"Hi." It sounds meek even to your ears.
He takes a step back, giving you space, then nods to the drink in your hand. "Still using the excuse that you suck at making drinks?"
"I swear, I didn't know it was yours." You can't tell what expression you're wearing but it does something to his demeanour.
He looks away, glances back again, says, "It's not, but I saw you swiping it. It's a pretty well-lit kitchen."
His eyes don't stay fixed on you for long. He's glancing at the ceiling, at the appliances, behind him at the doors leading out to the garden. You see the people he came with standing around looking at the two of you. He rubs his neck.
"I wanted to—"
You—" you both begin at the same time.
"You probably need to get back to your friends," you say, having no qualms about seizing the lull, not if it means he leaves faster and you can go back to breathing again.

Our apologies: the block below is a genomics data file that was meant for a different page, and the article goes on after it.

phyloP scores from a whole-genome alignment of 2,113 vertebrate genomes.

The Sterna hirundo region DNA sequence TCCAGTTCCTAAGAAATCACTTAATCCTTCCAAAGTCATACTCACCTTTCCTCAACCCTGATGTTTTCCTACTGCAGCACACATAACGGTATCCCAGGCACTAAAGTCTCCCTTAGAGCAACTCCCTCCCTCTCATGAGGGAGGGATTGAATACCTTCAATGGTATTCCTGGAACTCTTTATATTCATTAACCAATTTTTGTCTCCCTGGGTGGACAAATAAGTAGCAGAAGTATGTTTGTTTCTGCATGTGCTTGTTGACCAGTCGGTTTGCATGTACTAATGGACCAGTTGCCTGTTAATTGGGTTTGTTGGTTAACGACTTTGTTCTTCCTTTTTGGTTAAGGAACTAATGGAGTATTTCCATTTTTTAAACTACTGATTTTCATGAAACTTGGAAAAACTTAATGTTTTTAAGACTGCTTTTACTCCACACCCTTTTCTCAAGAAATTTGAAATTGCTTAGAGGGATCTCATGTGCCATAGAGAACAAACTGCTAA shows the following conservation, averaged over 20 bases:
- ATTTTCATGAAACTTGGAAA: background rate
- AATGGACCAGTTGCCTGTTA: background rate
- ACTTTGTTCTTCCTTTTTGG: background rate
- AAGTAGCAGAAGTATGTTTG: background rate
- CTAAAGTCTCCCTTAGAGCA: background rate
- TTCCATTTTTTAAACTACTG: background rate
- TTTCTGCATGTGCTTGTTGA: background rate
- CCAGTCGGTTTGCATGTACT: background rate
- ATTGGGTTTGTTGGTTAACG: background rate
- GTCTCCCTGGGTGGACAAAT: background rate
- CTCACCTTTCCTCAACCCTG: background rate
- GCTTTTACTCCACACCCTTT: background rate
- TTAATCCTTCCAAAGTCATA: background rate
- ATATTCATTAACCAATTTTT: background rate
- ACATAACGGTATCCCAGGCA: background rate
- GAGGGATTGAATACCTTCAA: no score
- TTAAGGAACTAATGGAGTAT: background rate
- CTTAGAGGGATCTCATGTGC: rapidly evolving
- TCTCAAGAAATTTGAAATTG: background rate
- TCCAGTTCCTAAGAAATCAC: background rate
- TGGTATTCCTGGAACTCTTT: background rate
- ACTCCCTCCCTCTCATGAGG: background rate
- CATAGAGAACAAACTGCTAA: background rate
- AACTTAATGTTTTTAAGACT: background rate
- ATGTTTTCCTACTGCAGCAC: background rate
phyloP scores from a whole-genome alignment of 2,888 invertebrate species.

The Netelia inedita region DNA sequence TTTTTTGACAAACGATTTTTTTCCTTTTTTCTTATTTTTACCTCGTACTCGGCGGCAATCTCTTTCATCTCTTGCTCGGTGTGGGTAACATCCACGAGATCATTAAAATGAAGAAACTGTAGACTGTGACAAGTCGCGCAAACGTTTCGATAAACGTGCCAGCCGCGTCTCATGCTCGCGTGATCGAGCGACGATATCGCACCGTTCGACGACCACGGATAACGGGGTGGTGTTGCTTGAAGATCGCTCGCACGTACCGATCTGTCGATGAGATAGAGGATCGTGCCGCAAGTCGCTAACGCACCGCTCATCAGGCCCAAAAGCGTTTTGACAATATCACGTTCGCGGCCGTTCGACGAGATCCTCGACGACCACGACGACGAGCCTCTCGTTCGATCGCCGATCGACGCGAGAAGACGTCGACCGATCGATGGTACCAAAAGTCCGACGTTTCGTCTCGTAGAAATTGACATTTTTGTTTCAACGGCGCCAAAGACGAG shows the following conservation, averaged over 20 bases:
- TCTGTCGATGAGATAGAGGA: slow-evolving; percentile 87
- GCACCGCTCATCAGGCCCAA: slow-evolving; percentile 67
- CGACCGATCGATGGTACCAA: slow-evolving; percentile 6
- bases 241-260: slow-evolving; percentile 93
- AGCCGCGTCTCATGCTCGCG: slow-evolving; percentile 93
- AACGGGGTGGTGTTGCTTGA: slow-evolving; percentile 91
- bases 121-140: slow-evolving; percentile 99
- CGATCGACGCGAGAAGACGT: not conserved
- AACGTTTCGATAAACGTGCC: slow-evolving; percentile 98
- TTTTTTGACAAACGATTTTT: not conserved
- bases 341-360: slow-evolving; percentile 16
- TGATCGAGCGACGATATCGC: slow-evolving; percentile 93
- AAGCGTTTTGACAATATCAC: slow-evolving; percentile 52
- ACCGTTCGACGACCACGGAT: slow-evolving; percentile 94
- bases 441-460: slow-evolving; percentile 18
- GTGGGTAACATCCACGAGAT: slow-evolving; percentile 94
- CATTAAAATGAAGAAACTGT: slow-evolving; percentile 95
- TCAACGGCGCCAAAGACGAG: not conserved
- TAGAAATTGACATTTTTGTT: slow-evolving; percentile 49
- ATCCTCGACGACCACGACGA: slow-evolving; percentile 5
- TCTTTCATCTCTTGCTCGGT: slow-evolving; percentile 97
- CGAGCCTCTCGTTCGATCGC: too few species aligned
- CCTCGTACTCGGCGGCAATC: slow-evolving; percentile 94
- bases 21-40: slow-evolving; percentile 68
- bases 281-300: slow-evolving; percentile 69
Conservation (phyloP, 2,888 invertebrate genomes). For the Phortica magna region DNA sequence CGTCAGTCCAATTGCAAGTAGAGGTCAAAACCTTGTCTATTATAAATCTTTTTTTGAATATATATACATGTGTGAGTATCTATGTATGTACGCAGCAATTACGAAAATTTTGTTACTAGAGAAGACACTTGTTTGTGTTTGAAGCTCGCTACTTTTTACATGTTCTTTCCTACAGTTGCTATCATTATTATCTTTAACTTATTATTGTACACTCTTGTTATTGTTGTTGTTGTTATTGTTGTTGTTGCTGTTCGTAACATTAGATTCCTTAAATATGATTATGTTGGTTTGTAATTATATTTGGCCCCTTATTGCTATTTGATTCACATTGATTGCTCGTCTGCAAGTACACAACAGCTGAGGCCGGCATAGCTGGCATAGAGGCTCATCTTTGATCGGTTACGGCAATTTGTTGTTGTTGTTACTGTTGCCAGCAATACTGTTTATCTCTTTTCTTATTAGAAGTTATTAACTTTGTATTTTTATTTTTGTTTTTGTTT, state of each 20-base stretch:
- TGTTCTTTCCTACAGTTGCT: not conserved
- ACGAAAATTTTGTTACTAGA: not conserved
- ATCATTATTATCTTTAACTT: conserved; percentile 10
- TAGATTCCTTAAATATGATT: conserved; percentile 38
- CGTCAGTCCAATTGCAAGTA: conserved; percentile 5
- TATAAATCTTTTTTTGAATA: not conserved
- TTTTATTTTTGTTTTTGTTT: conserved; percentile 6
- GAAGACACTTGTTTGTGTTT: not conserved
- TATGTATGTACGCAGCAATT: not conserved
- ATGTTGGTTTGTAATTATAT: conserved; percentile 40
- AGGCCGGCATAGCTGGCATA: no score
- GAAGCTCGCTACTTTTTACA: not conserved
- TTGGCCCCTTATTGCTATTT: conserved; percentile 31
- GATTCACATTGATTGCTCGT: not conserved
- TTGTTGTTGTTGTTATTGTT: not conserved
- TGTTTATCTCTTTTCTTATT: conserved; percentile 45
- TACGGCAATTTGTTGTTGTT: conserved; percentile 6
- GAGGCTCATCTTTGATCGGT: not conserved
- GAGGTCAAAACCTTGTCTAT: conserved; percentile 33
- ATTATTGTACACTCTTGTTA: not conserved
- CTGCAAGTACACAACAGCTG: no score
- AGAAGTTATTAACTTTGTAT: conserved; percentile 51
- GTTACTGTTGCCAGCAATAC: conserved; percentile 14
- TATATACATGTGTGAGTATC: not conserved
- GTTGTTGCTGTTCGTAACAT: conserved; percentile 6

"Ehm no, it's—" he shakes his head. "I told them I knew you and they didn't believe me." His skin is reddening and he's gesturing with his hands trying to get the words out faster. "They're the Americans—I mean, they're my friends, of course, but like from New York—they're in town for Gregor's bash."
"Yeah," he continues, "they're fans."
"Massive fans of yours." He just stares, his cheeks colouring alarmingly fast. You glance over his shoulder to get a better look at them; two women and a man, standing pretty much in the same position as last time, but unlike before they're no longer preoccupied with you. They're dressed in retro-futuristic clothes that look made for first matrix film. Your frown is very visible because what the fuck. Why would he say that? There's no way these people wouldn't bark out laughing at the thought of sitting through a ballet.